Who wrote what? And What did it say?


For the last few weeks I have been writing to myself and reading with my feet in the sand. It has been a great break. “Who Wrote The Bible” by Richard Friedman was great and very easy read just made for the beach. I also re-read, “The Future of Faith” by Harvey Cox, his book is also an  easy read.

Each of these books were  a followup on the reading of “Convictions” by Marcus Borg. In each of theses books the question was asked in one-way or the other “Does what we believe make a difference”?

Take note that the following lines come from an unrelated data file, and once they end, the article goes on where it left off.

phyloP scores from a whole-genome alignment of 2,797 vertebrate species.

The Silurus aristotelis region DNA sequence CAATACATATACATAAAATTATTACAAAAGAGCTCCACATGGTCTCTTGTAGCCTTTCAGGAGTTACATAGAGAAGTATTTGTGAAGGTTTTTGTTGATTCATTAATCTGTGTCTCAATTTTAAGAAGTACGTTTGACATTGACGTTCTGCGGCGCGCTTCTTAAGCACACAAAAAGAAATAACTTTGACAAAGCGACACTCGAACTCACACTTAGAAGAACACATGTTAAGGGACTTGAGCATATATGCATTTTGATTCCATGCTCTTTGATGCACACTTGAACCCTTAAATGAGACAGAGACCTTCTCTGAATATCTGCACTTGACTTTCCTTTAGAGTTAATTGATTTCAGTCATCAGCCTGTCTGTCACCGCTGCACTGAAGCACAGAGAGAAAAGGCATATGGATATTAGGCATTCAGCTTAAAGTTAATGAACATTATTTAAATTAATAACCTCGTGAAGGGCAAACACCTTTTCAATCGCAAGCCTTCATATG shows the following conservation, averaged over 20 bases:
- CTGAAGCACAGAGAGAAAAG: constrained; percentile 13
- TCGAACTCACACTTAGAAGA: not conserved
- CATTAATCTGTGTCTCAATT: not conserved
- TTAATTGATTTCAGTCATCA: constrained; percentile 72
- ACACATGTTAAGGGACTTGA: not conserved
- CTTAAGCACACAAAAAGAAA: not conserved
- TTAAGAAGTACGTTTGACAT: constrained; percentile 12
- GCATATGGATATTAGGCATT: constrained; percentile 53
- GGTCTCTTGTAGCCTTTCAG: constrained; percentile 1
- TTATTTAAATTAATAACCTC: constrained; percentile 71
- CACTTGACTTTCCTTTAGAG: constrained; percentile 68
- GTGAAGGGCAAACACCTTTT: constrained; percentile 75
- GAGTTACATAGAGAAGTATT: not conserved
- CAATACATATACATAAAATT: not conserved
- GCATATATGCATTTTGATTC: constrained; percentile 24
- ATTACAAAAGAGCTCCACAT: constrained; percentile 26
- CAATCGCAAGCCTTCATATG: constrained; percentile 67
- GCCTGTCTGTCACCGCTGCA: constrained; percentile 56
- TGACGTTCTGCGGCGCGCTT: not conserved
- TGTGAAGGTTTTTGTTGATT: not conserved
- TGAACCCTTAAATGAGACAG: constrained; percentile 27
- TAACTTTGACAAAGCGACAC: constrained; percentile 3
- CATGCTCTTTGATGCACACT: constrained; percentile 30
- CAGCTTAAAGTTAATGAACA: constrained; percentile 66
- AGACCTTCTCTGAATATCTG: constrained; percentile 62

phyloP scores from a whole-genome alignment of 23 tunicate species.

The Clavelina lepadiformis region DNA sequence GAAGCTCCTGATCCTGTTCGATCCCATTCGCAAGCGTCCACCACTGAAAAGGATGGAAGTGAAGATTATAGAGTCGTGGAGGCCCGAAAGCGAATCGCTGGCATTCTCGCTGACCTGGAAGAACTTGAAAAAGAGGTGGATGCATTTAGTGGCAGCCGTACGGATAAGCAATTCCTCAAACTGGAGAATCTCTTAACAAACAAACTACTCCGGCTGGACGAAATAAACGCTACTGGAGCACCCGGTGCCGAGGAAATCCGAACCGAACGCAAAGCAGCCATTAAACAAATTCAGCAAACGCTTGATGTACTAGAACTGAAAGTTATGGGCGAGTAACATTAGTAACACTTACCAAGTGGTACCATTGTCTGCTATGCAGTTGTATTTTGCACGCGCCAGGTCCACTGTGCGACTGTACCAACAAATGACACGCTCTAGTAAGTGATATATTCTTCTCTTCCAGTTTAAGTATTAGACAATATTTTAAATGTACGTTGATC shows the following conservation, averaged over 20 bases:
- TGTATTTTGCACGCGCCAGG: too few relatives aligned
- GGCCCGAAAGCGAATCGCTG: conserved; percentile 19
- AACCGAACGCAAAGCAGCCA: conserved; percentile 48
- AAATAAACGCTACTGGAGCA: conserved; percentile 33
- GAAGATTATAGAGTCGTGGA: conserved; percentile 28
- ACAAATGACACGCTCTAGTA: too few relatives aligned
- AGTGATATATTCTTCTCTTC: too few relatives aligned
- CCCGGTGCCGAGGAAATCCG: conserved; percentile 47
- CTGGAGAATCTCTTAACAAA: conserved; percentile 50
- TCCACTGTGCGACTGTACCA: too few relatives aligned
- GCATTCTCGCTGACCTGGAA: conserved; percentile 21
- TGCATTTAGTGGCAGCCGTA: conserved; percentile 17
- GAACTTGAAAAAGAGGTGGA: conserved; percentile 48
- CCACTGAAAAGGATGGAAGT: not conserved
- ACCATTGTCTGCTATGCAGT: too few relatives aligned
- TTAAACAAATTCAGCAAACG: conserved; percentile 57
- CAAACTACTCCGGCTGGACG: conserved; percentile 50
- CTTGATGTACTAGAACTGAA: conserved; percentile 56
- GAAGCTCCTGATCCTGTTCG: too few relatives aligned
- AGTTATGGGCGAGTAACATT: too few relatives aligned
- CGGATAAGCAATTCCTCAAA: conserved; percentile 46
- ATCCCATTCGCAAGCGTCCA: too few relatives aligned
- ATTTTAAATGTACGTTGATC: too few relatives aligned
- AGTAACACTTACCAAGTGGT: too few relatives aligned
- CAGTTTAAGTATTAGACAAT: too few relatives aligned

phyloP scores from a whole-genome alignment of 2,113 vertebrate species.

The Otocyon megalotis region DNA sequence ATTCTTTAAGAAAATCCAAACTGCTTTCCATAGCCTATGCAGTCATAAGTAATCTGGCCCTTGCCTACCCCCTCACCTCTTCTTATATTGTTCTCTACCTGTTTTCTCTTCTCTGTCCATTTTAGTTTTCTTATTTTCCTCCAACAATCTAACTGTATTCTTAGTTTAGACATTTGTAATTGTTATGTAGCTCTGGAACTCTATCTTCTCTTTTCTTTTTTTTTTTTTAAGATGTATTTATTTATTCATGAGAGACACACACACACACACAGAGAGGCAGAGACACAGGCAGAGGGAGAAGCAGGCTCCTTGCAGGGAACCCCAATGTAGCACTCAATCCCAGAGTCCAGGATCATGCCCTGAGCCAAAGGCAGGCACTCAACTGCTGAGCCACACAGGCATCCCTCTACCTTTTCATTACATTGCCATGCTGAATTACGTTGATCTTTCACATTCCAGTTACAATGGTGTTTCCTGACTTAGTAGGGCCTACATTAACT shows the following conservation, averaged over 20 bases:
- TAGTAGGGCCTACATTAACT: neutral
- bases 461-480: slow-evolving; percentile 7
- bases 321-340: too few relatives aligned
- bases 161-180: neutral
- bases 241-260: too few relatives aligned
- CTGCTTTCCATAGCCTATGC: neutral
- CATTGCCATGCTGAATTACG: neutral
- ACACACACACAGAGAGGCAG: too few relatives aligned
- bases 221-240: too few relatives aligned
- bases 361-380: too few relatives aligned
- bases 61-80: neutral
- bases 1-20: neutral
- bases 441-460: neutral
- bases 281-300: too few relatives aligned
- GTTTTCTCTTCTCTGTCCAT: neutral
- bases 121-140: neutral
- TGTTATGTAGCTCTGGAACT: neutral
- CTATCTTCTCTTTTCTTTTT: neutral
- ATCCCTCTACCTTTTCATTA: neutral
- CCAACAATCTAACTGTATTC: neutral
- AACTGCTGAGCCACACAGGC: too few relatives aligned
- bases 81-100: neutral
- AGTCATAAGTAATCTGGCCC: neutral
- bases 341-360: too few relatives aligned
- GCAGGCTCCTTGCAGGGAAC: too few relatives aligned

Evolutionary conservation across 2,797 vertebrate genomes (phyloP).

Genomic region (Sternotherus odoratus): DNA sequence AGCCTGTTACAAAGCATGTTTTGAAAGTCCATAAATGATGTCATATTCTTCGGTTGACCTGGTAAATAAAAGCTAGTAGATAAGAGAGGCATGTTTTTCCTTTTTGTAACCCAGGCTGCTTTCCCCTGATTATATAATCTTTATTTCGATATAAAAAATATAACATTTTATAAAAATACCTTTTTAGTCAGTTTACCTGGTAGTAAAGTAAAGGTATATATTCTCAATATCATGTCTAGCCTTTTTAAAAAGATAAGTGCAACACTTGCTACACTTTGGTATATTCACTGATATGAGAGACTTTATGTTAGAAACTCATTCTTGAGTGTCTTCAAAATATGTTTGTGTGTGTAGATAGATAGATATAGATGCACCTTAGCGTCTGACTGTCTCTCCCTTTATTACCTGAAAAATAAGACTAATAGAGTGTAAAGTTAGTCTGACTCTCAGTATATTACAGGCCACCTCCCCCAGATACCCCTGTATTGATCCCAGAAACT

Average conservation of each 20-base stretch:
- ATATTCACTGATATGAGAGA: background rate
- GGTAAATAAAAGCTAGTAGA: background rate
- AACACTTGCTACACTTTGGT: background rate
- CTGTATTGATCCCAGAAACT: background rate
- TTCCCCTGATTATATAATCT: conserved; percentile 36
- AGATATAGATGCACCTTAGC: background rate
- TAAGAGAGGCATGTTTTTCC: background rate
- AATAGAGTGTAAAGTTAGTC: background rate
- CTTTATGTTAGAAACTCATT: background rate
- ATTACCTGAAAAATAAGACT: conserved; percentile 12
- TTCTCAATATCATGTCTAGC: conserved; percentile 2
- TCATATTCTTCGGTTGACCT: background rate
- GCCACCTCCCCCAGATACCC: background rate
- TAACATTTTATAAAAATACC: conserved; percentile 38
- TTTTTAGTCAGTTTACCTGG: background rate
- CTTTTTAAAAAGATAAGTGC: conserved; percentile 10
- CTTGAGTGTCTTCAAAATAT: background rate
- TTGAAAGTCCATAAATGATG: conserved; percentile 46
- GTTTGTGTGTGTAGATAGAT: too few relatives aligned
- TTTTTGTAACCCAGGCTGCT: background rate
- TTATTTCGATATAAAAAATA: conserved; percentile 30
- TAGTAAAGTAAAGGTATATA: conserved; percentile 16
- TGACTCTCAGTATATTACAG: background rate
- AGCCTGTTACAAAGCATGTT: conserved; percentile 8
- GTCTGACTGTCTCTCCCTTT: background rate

For the “Bible-believing Christians” who wrote the Bible and when it was written is very important. As Cox puts it “Fundamentalist view of the Bible as a ‘Paper Pope’ is a historical fact. Which brings up the infallibility of the Pope? In both cases it has been ruinous degrading faith into a kind of credulity. Both have made these concepts somewhat of a litmus test of whether one is a real Christian. Leaving no room for interfaith dialogue. I ask the question how much wiggle room is there in the dogma of the church and the movement of the Holy Spirit. If I would say that the Holy Spirit has guided me in the direction of Bible interpretation could I still be a Christian in either of these traditions? Does the church have the last say as to whom and how the Bible was written? Borg would have everyone interpret the Bible as metaphor from page one to the last page. Friedman sees the Scripture as both historical and metaphoric. Borg would say what is the difference if it happened or not, as long as the message is carried through the writing. So the stage was set in my mind and the players ran through my thoughts. Again I ask myself what do I believe and how fluid can my thinking be? Where does dogma end and faith take over or does faith depend on dogma? Does dogma influence the building of an imperial church? There is no doubt in my mind we live in an imperialist nation. It is unclear to me if the imperialist thinking of our time has influenced the church.  Full circle back to where I started last summers reading on liberation theology and its history and how Christianity is changing and why. As Harvey Cox pointed out in his book, “Christianity came into being in the midst of a cultural change”. I believe that Christianity will change in the decades to come and the new message will be the very oldest message  from the disciples and the early church. God will send a message that will turn our world upside down. What we value most will be worthless. “They will know us by our love” is my hope and prayer for the next few generations.


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